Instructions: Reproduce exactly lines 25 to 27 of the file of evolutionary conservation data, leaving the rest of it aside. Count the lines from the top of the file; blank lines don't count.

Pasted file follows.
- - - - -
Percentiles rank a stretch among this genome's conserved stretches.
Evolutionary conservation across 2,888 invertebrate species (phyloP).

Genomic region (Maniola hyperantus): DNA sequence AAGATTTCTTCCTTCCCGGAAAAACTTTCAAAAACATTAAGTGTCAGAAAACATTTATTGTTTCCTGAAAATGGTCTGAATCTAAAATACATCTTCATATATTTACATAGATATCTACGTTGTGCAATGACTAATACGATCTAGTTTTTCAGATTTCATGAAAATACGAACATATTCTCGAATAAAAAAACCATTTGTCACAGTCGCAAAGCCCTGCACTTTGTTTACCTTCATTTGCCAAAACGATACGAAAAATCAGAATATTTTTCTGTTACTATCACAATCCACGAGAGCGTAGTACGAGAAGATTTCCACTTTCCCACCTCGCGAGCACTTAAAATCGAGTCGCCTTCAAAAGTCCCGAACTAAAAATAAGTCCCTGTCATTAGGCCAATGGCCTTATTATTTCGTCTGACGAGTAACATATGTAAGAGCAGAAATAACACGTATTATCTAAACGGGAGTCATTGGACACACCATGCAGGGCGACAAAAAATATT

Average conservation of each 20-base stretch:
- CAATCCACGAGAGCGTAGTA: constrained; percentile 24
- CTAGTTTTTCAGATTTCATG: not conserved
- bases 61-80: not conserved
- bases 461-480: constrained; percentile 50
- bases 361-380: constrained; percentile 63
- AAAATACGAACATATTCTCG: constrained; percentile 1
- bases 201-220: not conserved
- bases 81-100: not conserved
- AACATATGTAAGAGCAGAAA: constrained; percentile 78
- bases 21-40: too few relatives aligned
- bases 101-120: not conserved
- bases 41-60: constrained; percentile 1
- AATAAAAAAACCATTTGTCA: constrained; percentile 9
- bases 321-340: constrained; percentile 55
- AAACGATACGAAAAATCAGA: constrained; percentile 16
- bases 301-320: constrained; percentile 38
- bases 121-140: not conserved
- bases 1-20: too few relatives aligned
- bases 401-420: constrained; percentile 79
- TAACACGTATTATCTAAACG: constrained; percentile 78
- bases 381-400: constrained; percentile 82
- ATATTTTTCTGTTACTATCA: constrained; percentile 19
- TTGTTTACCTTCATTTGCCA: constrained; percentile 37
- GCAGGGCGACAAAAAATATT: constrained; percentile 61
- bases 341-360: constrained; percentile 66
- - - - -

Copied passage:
- bases 381-400: constrained; percentile 82
- ATATTTTTCTGTTACTATCA: constrained; percentile 19
- TTGTTTACCTTCATTTGCCA: constrained; percentile 37